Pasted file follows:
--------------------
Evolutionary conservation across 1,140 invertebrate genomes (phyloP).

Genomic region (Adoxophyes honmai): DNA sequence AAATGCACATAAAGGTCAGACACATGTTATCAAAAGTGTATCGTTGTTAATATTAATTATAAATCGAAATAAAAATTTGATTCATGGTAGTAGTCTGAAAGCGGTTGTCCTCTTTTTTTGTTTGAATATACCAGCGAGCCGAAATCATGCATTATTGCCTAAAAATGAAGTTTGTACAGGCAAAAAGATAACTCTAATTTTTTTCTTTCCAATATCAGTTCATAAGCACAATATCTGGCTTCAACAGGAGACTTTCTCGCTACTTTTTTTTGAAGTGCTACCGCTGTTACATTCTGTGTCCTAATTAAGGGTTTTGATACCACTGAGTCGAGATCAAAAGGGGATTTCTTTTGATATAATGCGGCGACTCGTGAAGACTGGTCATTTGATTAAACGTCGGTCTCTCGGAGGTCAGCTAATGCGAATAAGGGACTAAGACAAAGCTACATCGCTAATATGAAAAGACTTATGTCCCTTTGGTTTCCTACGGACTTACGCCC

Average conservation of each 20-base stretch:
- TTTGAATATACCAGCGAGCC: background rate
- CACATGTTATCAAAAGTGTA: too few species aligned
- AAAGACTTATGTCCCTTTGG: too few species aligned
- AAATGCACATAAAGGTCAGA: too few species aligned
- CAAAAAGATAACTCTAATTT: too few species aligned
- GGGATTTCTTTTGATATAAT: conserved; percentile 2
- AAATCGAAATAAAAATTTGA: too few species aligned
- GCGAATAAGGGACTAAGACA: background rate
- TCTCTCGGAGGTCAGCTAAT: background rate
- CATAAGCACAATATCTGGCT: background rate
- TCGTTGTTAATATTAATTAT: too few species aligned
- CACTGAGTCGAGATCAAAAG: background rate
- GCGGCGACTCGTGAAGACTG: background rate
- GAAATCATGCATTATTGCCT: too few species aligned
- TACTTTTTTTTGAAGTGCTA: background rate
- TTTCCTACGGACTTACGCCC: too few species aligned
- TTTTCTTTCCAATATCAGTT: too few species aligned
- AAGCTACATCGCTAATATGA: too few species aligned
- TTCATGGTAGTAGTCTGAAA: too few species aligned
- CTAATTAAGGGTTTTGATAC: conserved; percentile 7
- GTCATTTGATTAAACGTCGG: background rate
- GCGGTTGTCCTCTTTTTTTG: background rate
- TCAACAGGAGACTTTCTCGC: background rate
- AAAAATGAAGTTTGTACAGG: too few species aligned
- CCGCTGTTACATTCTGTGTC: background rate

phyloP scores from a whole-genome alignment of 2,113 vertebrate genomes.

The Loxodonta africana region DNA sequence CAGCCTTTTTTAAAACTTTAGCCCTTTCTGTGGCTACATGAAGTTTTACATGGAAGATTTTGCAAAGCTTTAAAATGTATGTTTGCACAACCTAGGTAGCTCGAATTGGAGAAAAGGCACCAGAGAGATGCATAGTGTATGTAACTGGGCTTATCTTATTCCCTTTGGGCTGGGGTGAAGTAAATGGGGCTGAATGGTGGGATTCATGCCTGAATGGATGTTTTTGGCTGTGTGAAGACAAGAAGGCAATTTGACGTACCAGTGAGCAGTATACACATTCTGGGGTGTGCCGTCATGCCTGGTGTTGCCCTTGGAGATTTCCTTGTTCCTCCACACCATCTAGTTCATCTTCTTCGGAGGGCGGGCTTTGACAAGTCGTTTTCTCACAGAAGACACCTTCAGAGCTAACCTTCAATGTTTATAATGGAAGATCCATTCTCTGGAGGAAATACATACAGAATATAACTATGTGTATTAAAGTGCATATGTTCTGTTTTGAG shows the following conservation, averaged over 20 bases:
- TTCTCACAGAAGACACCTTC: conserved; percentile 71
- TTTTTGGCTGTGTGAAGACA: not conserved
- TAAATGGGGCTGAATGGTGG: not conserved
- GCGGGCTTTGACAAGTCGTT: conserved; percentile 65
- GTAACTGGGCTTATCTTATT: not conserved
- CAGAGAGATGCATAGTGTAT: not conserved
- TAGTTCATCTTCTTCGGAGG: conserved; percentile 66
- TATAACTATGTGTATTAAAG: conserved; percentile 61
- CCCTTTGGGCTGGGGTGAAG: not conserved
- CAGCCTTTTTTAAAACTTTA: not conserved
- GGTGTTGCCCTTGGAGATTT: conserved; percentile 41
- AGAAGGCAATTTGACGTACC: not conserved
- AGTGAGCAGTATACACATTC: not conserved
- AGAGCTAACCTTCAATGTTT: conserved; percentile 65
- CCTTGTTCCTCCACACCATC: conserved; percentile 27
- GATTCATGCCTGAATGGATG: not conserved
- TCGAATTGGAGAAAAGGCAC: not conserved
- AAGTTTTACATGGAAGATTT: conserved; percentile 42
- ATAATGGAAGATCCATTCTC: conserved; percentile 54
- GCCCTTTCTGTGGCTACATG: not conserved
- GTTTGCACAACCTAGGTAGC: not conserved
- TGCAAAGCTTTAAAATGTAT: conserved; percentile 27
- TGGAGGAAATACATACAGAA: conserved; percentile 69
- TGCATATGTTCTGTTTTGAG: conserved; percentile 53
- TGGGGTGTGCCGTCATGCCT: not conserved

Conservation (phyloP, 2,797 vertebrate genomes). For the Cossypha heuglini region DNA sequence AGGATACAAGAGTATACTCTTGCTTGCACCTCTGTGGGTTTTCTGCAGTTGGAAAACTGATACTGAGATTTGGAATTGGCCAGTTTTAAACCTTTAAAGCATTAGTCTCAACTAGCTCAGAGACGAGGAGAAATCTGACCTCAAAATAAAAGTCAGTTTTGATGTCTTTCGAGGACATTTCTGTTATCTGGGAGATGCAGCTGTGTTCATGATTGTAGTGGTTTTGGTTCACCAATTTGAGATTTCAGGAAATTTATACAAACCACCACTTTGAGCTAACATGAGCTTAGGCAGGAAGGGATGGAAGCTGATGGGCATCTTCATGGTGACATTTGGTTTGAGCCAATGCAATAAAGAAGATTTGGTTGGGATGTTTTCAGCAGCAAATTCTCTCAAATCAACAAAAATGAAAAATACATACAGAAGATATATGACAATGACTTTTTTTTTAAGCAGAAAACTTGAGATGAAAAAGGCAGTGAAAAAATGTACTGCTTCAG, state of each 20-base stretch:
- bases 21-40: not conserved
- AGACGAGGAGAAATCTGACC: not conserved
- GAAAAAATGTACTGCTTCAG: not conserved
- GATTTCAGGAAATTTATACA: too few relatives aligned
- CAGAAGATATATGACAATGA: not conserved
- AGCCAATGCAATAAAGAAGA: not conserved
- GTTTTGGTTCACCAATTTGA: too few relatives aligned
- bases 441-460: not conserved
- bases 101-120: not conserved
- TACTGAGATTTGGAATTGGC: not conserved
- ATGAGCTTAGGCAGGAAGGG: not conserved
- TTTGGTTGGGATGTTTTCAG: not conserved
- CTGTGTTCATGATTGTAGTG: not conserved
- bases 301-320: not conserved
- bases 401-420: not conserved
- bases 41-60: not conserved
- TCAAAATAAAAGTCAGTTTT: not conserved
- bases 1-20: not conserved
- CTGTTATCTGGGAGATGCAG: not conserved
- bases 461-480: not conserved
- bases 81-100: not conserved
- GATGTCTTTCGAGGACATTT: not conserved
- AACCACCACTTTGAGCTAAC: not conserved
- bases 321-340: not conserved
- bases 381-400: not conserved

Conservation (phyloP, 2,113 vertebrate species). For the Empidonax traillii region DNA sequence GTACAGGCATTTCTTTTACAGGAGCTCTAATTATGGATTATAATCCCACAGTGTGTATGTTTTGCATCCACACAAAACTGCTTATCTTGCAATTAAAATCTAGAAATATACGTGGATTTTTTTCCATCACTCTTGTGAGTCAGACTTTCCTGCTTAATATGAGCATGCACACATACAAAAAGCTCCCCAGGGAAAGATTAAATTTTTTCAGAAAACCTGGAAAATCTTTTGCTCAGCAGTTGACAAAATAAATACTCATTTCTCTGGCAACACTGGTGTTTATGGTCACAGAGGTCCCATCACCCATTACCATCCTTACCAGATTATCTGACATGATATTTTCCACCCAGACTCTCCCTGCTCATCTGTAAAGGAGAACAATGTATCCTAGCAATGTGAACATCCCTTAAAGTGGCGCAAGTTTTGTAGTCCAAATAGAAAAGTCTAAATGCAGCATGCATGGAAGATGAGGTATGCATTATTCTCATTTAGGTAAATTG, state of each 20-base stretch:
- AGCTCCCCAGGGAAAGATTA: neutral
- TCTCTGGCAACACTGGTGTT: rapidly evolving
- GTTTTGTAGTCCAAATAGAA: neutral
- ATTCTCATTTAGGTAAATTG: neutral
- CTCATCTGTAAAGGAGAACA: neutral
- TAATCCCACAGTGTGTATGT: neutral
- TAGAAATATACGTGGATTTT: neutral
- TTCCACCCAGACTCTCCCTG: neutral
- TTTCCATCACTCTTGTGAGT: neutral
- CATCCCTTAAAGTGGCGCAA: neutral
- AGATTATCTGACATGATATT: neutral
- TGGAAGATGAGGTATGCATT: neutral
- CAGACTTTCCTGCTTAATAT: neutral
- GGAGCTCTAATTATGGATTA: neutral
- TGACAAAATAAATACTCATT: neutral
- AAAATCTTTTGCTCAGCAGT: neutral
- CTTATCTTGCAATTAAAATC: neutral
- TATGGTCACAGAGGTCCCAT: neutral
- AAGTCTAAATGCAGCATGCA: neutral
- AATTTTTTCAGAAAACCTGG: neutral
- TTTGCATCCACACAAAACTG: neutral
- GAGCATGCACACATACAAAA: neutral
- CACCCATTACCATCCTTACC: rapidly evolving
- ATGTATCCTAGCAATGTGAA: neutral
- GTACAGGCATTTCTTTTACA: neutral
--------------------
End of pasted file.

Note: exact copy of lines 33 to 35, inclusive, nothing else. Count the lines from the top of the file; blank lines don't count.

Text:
- TAAATGGGGCTGAATGGTGG: not conserved
- GCGGGCTTTGACAAGTCGTT: conserved; percentile 65
- GTAACTGGGCTTATCTTATT: not conserved